Women pioneers in medicine

Published 7:02 AM ET, Thu May 9, 2013
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CNN's "Life's Work" series features innovators and pioneers who are making a difference in the world of medicine. Click through the slides to learn more about women who have made significant contributions in their fields. Photo Illustration/Thinkstock
Physicist Marie Curie (1867-1934) won two Nobel prizes. Her observations of radiation suggested a relationship between radioactivity and the heavy elements of the Periodic Table. Curie's painstaking research with her husband, Pierre, culminated in the isolation of two new, heavy elements -- polonium, which they named for Marie's homeland Poland, and the naturally glowing radium. Radioactivity has led to many advances in medicine. Hulton Archive/Getty Images
Elizabeth Blackwell (1821-1910) was the first woman doctor in the United States. She said that she went into medicine because a close friend who was dying told her that having a female physician would have spared her the worst suffering. Hulton Archive/Getty Images
Elizabeth Garrett Anderson (1836-1917) was England's first female physician. She opened the New Hospital for Women at the St. Mary's Dispensary in 1872, which was later called the London School of Medicine for Women. Frederick Hollyer/Hulton Archive/Getty Images
Maria Montessori (1870-1952) was the first woman to obtain a medical degree in Italy. She developed the Montessori system of education for young children, which encourages exploration, expression and freedom from restraints. Hulton Archive/Getty Images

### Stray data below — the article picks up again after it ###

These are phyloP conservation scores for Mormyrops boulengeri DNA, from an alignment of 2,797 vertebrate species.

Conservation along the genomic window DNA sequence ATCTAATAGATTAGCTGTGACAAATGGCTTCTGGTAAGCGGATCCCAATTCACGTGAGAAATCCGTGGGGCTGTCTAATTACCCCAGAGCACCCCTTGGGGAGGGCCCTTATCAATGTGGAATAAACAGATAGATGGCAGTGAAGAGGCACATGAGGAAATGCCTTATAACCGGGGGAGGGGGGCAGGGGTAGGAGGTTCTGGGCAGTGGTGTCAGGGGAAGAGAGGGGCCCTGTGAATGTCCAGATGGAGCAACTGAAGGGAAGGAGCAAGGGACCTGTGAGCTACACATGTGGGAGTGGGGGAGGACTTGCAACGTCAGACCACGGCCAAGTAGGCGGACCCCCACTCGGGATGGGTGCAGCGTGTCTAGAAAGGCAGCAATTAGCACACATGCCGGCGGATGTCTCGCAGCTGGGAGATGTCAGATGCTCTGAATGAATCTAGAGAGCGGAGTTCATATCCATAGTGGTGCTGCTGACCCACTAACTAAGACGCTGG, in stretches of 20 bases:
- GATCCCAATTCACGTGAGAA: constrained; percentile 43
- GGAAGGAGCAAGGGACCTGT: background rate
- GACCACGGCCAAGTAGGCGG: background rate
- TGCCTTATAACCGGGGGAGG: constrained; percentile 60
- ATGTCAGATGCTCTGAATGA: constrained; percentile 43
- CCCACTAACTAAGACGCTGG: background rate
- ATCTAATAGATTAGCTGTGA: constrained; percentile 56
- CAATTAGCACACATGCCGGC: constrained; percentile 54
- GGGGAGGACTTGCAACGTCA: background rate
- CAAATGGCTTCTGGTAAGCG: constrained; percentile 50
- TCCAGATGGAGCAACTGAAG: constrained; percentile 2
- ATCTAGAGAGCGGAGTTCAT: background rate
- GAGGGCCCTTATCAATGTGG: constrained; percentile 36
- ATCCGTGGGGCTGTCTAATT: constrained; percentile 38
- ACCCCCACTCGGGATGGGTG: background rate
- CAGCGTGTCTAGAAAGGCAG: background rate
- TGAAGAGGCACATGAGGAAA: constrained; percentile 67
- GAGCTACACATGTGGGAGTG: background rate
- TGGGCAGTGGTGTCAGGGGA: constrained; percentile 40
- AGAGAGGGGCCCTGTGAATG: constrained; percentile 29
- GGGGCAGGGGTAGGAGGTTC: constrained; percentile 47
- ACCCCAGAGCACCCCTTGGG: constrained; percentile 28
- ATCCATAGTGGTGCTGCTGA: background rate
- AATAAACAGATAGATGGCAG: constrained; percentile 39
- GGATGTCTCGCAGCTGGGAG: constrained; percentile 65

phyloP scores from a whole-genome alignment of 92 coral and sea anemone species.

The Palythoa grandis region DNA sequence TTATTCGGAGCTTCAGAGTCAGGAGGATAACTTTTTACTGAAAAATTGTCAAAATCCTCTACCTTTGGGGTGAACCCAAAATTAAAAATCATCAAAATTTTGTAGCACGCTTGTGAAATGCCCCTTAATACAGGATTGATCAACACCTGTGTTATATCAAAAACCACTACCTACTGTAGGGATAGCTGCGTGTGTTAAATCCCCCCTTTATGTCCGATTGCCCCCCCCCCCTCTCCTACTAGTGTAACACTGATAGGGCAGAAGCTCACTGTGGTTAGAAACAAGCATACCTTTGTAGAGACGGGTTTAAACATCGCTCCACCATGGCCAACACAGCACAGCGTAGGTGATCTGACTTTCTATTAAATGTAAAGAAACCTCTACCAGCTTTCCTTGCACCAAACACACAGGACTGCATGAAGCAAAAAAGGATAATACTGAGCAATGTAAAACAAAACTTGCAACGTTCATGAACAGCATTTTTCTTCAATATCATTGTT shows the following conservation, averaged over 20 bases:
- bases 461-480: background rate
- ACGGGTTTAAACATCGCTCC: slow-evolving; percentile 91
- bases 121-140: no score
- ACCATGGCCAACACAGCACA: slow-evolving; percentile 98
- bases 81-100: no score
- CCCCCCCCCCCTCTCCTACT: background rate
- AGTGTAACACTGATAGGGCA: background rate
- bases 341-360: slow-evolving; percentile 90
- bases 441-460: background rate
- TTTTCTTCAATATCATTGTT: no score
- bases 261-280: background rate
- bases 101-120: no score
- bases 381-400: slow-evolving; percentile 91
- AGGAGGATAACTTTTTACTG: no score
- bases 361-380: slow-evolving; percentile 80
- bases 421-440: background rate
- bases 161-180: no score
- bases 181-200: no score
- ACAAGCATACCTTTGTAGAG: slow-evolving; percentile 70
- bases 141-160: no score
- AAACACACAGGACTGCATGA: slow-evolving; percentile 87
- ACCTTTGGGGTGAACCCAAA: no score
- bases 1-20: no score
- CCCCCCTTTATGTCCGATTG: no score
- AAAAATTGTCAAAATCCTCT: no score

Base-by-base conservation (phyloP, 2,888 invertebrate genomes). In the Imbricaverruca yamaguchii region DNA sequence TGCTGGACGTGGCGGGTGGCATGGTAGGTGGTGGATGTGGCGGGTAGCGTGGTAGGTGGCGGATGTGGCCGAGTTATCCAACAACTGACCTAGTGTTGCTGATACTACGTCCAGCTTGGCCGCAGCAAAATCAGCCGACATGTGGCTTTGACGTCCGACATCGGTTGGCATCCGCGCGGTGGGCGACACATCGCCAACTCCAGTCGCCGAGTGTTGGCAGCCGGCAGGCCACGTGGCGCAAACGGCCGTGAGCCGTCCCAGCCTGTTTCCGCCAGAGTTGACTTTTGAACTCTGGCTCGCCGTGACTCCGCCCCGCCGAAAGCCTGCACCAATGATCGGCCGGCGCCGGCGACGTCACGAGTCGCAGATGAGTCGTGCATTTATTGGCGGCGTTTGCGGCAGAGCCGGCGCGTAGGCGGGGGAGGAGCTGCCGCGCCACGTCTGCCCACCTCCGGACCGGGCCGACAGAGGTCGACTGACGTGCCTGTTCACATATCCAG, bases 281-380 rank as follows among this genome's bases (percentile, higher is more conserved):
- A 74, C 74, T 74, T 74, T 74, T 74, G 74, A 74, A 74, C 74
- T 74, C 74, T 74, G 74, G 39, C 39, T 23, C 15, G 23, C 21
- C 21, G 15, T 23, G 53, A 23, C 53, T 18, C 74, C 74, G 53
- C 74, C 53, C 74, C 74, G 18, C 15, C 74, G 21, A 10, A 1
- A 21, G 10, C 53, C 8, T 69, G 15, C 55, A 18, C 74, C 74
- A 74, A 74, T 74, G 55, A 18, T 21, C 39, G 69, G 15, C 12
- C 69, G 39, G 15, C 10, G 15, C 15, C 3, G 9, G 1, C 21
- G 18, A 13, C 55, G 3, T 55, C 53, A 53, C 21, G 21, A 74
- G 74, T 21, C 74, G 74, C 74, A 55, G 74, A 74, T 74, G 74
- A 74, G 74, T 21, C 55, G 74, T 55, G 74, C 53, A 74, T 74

Rosalind Elsie Franklin (1920-1958) is best known for her part in the discovery of the molecular structure of DNA. The British biophysicist and X-ray crystallographer worked on the X-ray diffraction images of DNA, which led to the discovery of the DNA double helix. Vittorio Luzzati, National Portrait Gallery, London
Florence Nightingale (1820-1910), reformer of English nursing, received the Order of Merit for her tireless efforts during the Crimean War. She was the first female recipient of this honor. Hulton Archive/Getty Images
American doctor Virginia Apgar (1909-1974) developed the first system of tests, known as the Apgar score, to assess the health of newborn babies. She was also the first woman to be a full professor at the Columbia University College of Physicians and Surgeons. Hulton Archive/Getty Images
Sex therapist Ruth Westheimer has made a career of talking openly about sex, educating and advising the world about intimate matters. When she did her doctorate, "Nobody talked about contraception," she told Dr. Drew Pinsky in 2012. John Lamparski/Getty Images
Antonia Novello was the first female surgeon general of the United States, as well as the first of Hispanic origin. During her time in office, she helped launch the Healthy Children Ready to Learn Initiative and spoke out against underage drinking. Scott Gries/Getty Images
Francoise Barre-Sinoussi shared the 2008 Nobel medicine prize for the discovery of HIV. She is a virologist at the Institut Pasteur in Paris. Miguel Villagran/Getty Images
Biological researcher Elizabeth Blackburn was awarded the 2009 Nobel Prize in Physiology or Medicine for discovering (along with Carol Greider and Jack Szostak) how chromosomes are protected by telomeres and the enzyme telomerase. ALEXANDER KLEIN/AFP/Getty Images
Current U.S. Surgeon General Regina Benjamin founded a rural health clinic in Alabama that kept running despite two hurricanes and a fire. Alex Wong/Getty Images